The Heart of Christianity: What It Means to Believe in Jesus.By Ron Rhodes. Eugene, OR: Harvest House Publishers, 1996. 208 pp. Paper, $8.99.
This book will both please and disappoint most JOTGES readers.
It will please in that Rhodes repeatedly speaks of the gift of eternal life and of faith in Christ being the sole condition of that life.
It will disappoint in that the author, though essentially Free Grace in his approach to the gospel, makes some unguarded statements (see below), and he rarely deals with difficult issues or passages in the gospel debate.
The target audience for this book is unique. He addresses not believers, but unbelievers who have little familiarity with the Bible or with theology. And he does so in a very warm and non-condescending style. Rhodes slowly develops his message, attempting to lead the reader to faith in Christ in a gradual and systematic way.
His unguarded statements are not egregious garblings of the gospel. They are, rather, a muddying of the waters. For example, Rhodes says, “Faith is an act of commitment in which I open the door of my heart to Him” (p. 91). This is evidently a slip, for we don’t see such language elsewhere, nor is it even explained here. Another example is when Rhodes says, “We are not saved by works, but by the kind of faith that ends up producing works” (p. 90, italics his). What he means by this is not clear. However, later in the book he warns the reader, “I wish I could tell you that from the moment you become a Christian everything afterwards will be smooth sailing. But the reality is that there are three potent enemies aligned against those who seek to walk with Christ—the world, the flesh, and the devil. Each of these work in concert with the others to bring about the downfall of the Christian” (p. 149). It may be that Rhodes has the idea that those who are regenerated produce some fruit, though he realizes that they may fail and that any fruit is not a valid basis for assurance.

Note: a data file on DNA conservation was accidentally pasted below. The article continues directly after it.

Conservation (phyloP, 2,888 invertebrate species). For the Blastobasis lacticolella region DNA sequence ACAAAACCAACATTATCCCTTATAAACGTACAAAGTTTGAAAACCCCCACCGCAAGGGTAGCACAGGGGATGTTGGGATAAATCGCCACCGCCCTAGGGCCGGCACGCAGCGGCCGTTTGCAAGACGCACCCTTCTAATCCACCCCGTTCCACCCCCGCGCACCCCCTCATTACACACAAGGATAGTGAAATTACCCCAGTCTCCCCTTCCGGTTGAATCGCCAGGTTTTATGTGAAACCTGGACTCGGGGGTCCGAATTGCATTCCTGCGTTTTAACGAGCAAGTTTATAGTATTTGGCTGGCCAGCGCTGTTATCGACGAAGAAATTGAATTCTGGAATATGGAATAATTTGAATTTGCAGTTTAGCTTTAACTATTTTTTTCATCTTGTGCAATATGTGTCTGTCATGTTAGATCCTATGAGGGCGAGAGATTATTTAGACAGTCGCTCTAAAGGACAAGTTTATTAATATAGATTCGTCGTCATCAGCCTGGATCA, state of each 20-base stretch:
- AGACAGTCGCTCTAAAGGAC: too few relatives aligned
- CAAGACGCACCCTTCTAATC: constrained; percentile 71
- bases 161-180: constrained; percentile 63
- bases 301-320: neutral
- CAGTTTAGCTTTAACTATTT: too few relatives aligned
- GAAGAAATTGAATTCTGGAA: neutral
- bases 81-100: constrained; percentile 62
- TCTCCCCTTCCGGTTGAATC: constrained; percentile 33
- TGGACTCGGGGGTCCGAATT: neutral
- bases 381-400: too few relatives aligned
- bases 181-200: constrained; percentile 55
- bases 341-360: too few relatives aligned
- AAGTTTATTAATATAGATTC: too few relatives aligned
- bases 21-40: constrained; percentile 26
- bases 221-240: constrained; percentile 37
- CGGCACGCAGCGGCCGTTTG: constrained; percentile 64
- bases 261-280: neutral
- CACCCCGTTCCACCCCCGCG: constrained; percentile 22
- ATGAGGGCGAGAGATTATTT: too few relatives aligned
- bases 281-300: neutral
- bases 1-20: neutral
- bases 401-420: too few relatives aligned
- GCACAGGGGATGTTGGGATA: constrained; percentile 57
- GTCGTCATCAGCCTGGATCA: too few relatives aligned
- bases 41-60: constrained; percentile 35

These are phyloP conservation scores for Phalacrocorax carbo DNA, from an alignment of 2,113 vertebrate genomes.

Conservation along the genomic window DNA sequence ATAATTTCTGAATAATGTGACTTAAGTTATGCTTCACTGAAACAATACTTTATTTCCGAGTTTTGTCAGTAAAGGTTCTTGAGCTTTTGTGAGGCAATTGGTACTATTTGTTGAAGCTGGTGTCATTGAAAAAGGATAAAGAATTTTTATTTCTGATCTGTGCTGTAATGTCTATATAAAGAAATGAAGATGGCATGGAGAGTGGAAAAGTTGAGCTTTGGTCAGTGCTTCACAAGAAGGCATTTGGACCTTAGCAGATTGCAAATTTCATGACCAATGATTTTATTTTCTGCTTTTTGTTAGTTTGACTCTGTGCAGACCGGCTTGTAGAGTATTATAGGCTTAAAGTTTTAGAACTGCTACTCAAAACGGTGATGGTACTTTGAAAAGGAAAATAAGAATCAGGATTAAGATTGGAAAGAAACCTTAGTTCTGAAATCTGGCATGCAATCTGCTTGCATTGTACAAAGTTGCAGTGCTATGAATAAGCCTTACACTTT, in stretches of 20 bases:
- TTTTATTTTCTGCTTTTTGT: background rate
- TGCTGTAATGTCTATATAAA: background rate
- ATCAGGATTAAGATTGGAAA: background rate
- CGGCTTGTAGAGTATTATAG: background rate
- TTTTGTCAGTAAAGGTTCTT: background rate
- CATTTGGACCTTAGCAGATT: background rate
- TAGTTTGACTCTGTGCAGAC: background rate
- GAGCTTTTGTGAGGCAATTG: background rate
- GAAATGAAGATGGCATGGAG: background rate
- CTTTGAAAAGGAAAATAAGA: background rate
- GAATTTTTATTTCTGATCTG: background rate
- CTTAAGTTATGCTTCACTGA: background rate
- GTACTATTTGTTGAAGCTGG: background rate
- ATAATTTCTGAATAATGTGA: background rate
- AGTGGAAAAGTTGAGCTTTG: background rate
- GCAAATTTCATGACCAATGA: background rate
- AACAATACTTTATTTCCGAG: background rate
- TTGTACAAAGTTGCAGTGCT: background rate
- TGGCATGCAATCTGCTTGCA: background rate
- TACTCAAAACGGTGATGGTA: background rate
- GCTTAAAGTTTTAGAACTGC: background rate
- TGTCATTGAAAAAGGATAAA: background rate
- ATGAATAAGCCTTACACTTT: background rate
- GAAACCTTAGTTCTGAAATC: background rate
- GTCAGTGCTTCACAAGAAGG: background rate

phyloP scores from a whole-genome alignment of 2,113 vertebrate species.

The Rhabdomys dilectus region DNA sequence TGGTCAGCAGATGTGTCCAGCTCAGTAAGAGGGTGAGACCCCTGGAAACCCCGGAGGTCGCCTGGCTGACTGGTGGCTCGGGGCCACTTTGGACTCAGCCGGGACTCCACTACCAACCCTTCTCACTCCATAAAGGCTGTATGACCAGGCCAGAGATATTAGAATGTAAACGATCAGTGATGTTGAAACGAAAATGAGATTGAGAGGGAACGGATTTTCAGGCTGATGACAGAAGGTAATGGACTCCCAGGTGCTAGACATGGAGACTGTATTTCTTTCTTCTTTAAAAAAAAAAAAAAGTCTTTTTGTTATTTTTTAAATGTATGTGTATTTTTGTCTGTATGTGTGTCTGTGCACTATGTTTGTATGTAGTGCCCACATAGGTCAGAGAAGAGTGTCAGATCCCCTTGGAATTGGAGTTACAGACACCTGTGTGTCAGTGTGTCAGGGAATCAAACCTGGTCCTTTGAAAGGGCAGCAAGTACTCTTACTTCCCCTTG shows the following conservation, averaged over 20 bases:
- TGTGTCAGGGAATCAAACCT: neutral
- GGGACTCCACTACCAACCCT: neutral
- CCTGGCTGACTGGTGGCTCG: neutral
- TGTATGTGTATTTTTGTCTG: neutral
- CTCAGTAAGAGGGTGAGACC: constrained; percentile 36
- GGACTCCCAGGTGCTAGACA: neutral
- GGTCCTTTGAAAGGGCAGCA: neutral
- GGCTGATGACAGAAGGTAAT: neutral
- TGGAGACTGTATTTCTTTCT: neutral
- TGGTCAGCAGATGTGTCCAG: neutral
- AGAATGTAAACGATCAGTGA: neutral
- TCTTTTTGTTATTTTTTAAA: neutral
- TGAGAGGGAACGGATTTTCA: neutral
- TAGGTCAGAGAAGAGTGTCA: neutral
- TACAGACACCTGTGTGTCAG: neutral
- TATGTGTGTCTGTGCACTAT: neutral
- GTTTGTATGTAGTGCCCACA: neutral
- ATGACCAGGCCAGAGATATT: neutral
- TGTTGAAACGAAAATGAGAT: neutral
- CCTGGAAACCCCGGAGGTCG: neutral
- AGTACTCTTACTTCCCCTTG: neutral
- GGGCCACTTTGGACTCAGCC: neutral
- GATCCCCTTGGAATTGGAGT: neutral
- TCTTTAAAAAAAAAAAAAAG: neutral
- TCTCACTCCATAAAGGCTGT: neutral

While this book may not be quite as clear as I would have liked, it is nonetheless a book which is clear enough on the gospel to be an addition to the literature with which I am, and most Free Grace people will be, pleased.
Robert N. Wilkin
Journal of the Grace Evangelical Society